Illinois Senate Budget Veto Override in Doubt | NBC Chicago
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Illinois Senate Budget Veto Override in Doubt

The 15-day override clock ends Wednesday for both the Senate and the House

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    NEWSLETTERS

    Gov. Bruce Rauner and Democrats in the Illinois Senate continue to battle over a budget as the Republican governor says he will veto any Democrat-backed one-month budget plan. NBC 5's Mary Ann Ahern reports. (Published Tuesday, July 14, 2015)

     

    Key Senate Democrats pressed for a vote on reversing Gov. Bruce Rauner's budget veto, suggesting Tuesday that any available hammer be used to break the months long spending deadlock before a deadline of Wednesday for the Legislature to act.

     

    But prospects were fading by evening because the House would also have to vote to override and two lawmakers holding crucial Democratic votes in that chamber told The Associated Press they remain staunchly opposed to an override.

    As a backup, the Senate will consider a stop-gap $2.3 billion budget. The package would maintain essential government functions and pay all state employees through July. But Rauner opposes it, too.

    Two weeks into a new fiscal year with no agreement on a yearlong spending plan, Senate Democrats planned a private meeting Tuesday to discuss their strategy. Time is running out: The 15-day override clock ends Wednesday for both the Senate and the House.

    "People want to see some action," Assistant Majority Leader and Waukegan Democratic Sen. Terry Link said. "They want to make sure employees are paid, services are rendered, and those that are in need of the social services that will be locking their front doors if we don't get something resolved."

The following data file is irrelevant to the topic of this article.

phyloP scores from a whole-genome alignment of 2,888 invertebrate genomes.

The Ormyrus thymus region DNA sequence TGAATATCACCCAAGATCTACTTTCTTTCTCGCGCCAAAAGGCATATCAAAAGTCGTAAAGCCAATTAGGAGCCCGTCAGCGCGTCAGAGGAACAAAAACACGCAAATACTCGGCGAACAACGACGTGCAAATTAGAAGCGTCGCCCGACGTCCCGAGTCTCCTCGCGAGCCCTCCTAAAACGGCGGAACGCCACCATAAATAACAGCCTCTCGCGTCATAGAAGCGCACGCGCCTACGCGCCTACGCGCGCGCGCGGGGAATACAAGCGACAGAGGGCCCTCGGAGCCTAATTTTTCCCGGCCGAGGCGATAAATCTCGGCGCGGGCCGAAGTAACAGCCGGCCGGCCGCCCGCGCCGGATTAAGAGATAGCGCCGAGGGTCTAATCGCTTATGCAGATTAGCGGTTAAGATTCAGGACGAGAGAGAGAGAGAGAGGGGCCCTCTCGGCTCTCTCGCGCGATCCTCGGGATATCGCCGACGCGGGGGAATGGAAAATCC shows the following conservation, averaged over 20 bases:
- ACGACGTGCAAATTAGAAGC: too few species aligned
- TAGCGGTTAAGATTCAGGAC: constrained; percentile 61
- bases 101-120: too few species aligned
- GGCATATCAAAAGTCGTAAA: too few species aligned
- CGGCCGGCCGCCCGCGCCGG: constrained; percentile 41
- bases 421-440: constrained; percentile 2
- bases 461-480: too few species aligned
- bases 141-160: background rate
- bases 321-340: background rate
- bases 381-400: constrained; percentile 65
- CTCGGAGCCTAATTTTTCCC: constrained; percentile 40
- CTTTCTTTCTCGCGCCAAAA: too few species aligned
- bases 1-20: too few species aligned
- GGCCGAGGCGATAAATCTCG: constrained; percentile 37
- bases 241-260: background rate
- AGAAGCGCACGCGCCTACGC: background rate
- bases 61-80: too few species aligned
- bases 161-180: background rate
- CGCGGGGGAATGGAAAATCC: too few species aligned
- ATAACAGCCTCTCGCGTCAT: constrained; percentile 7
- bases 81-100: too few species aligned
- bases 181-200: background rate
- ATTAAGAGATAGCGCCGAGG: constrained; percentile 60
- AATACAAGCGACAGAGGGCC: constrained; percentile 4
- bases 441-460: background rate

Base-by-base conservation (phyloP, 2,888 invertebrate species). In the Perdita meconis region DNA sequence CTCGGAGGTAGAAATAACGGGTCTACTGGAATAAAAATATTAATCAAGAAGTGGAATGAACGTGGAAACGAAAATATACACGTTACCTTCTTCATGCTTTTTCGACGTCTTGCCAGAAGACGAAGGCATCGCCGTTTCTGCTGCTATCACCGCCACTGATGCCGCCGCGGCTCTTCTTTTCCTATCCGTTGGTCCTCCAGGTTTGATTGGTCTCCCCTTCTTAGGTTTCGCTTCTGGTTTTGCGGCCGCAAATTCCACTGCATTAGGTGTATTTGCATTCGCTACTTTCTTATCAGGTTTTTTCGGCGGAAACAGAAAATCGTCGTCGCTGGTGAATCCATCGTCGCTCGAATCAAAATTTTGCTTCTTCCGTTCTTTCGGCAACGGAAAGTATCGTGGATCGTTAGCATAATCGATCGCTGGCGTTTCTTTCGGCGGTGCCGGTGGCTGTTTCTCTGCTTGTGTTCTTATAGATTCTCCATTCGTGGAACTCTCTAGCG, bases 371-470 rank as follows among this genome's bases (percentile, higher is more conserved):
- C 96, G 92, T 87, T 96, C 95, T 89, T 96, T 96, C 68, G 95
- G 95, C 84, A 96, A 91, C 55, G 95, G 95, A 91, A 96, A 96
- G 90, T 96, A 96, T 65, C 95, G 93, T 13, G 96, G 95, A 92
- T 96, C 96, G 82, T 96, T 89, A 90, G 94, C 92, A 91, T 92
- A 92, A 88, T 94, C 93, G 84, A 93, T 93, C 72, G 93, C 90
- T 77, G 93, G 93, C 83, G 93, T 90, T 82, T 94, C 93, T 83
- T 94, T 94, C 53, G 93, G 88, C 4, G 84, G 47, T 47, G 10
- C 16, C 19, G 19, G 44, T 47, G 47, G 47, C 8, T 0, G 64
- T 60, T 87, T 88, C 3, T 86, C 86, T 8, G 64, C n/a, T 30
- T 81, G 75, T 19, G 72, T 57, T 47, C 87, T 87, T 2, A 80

Rikeesha Phelon, spokeswoman for the Senate Democrats, said after a closed-door meeting that the caucus had not made a final decision on an override. But the Senate's first order of business Wednesday, she noted, would be consideration of the provisional spending plan.

    Democrats sent Rauner a $36 billion blueprint in June, but except for approving money to enable public schools to open, the new governor vetoed it because it has a deficit of up to $4 billion. Democratic lawmakers want a tax increase to fill the gap and provide for "vital" services; they suggested he use wide-ranging executive powers to spend what he saw fit instead of nixing the whole thing.

    The same reasoning held sway among senators watching the number of options dwindle to institute a new budget.

    "It would not be the first there wasn't a precise match between appropriation and available revenue," said Sen. Don Harmon of Oak Park, who supports override if it leads to a "durable" solution. "Prior governors have managed that process; we'd also be willing to work with the governor to identify supplemental sources of revenue."

    Rauner's office did not respond to a request for comment.

    With Democrats filling 39 of 59 seats in the Senate, the majority could likely gather the 36 votes needed for a three-fifths majority.

    But the supermajority in the House is 71, the same number of posts Democrats hold. There, Democratic Reps. Jack Franks of Marengo and Scott Drury of Highwood oppose override because the plan still doesn't have enough revenue to cover spending.

    "I'm getting pressure, and the easy way for me is to vote for an override," Franks said, "but it's the wrong solution."

    Of the 19 bills in the budget plan, the Senate controls eight; overrides begin in a bill's original chamber.

    There appeared no political peril for the Senate for acting alone on an override, but news of Senate action could also needlessly raise hopes among those counting on state services.

    The only downside Park Ridge Democratic Sen. Dan Kotowski sees to Senate override is for Rauner, who has "had every opportunity to connect to investing in the people of Illinois."

    Rauner signed the education budget to stem the backlash of angry parents unable to enroll their children in school next month. And as the first fiscal year 2016 payday approached Wednesday, he went to court last week and won victories that allowed the state to cut that first round of paychecks.

    If payroll is halted and workers go home, it could create a cacophony that could make further negotiations more difficult, said Sen. Bill Haine, an Alton Democrat who favors an override.

    "It's time to get those essential services moving," he said. "If (Rauner's) open to balancing budget through cuts and cuts alone, that's his constitutional option. If he's open to cuts and revenue, he's opened the door to that, (and we) would be open to that."

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